Thu | Dec 8, 2016

A splash of colour

Published:Thursday | December 11, 2014 | 12:00 AM
AP Alia Atkinson of Jamaica poses with her gold medal after winning the women's 100m Breaststroke during the 12th FINA World Swimming Championships in Doha on Saturday.

Some people tiptoe when they discuss matters of race in sport. For them, Alia Atkinson's historic 100-metre breaststroke victory at last week's World Short Course Swimming Championships presents a dilemma.

They needn't worry. Atkinson's has really broken new ground for black swimmers.

In 1988, when Suriname's Anthony Nesty edged United States hero Matt Biondi to win Olympic gold, he became the first black man to win such an honour.

Two Olympics later, in 1996, Leah Martindale of Barbados became the first black woman to reach an Olympic final. Since then, Janelle Atkinson of Jamaica, Arianna Vanderpool of The Bahamas, and now Alia, have joined this exclusive club.

The truth is that blacks seldom join structured swimming programmes. There are several reasons, but part of slavery folklore was that our skin pigmentation would make us sink in water.

Those reasons and an acute lack of swimming facilities in Jamaica make Atkinson's success even more remarkable.

In real terms, Jamaica has had only one Olympic-size pool for more than 50 years. Added to that, there aren't too many pools of any configuration in the country. The result is that very few Jamaicans can swim, much less become World champion.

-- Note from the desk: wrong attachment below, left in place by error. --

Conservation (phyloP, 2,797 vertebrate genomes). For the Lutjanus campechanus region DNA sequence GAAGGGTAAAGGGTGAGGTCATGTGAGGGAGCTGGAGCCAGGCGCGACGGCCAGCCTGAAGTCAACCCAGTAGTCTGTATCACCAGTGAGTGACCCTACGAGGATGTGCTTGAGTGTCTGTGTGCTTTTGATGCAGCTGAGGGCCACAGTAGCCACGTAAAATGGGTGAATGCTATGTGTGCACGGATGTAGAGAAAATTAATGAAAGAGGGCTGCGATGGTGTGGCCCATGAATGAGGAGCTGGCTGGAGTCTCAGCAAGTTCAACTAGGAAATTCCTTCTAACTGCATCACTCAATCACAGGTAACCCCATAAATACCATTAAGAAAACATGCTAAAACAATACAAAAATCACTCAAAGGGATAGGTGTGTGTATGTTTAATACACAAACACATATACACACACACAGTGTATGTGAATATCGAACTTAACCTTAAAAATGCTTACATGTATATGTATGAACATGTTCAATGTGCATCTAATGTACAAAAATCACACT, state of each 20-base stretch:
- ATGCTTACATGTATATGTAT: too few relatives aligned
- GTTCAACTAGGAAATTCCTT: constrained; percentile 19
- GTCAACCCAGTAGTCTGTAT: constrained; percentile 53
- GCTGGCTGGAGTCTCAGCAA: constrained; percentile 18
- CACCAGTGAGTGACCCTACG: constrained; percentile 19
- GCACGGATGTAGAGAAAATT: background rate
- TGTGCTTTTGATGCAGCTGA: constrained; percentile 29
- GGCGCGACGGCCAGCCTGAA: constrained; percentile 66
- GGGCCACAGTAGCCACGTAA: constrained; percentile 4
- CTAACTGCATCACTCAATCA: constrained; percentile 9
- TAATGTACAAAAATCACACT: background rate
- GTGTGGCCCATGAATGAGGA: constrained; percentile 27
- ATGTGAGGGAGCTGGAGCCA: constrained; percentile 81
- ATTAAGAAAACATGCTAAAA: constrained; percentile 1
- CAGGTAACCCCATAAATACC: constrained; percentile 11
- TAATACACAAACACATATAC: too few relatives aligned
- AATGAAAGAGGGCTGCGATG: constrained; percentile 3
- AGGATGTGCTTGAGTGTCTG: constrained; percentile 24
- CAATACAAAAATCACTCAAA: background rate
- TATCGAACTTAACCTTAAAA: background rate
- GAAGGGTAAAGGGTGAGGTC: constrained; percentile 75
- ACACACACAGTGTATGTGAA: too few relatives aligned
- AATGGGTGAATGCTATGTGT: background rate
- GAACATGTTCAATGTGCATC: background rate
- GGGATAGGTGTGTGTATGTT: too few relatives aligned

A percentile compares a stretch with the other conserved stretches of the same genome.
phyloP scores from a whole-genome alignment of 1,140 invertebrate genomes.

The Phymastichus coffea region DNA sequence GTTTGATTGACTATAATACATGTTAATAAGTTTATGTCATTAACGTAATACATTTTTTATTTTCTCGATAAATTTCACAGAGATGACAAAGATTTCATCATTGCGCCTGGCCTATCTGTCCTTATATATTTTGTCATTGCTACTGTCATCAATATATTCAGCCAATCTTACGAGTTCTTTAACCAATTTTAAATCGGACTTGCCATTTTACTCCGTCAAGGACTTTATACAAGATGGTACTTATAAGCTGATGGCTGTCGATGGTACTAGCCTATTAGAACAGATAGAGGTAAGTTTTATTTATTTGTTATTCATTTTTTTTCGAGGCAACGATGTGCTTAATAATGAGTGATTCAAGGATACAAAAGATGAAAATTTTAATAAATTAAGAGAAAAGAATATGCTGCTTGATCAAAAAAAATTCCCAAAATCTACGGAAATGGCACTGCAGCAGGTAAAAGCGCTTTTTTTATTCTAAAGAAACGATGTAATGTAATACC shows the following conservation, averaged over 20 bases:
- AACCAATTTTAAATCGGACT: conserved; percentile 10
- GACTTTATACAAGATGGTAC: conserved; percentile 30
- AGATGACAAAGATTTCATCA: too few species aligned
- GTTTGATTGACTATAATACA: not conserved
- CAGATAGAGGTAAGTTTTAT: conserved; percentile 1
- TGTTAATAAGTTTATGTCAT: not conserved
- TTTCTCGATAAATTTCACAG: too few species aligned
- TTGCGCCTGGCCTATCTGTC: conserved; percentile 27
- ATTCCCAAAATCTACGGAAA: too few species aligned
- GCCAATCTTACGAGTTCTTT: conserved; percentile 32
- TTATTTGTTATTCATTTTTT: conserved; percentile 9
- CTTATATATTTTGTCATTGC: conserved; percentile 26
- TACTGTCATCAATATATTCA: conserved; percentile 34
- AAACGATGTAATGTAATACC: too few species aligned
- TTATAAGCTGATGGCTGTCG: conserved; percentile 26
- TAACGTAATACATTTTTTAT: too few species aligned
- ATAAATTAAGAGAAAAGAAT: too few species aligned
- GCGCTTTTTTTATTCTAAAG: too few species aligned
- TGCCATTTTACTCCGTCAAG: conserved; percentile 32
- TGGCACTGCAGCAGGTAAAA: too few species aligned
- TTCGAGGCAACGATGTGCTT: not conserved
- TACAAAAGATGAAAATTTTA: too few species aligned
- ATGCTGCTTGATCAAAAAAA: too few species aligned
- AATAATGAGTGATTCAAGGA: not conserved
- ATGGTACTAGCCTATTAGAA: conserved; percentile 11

Consequently, Atkinson's family had to migrate while she was a teenager so she could access cutting-edge high-school and club swim programmes in the USA, and she became a star at Texas A&M University.

BREAKTHROUGH ATHLETE

By contrast, our track athletes generally wait until their high school years are over before they seek US sports scholarships. Happily, since the birth of stay-at-home train-and-study programmes, they can go from Champs to the Olympics while living in Jamaica.

Swimming isn't like that.

The splash of colour in the reporting of Atkinson's milestone reminds me of the hubbub surrounding a sub-10 100-metre clocking by French sprinter Christophe Lemaitre. His run of 9.98 seconds in 2010 made him the first white athlete to break the 10-second barrier.

All of history's 789 other sub-10s have been run by black sprinters.

Like Lemaitre, Atkinson has made a breakthrough by becoming World Short Course champion and equalling the world record. Her success may well inspire black hopefuls who dream of stardom in swimming.

Until last week, when the 25-year-old Jamaican broke a formidable barrier in the pool, they might not have thought it possible.

n Hubert Lawrence has attended the Olympics in Sydney, Athens, Beijing and London.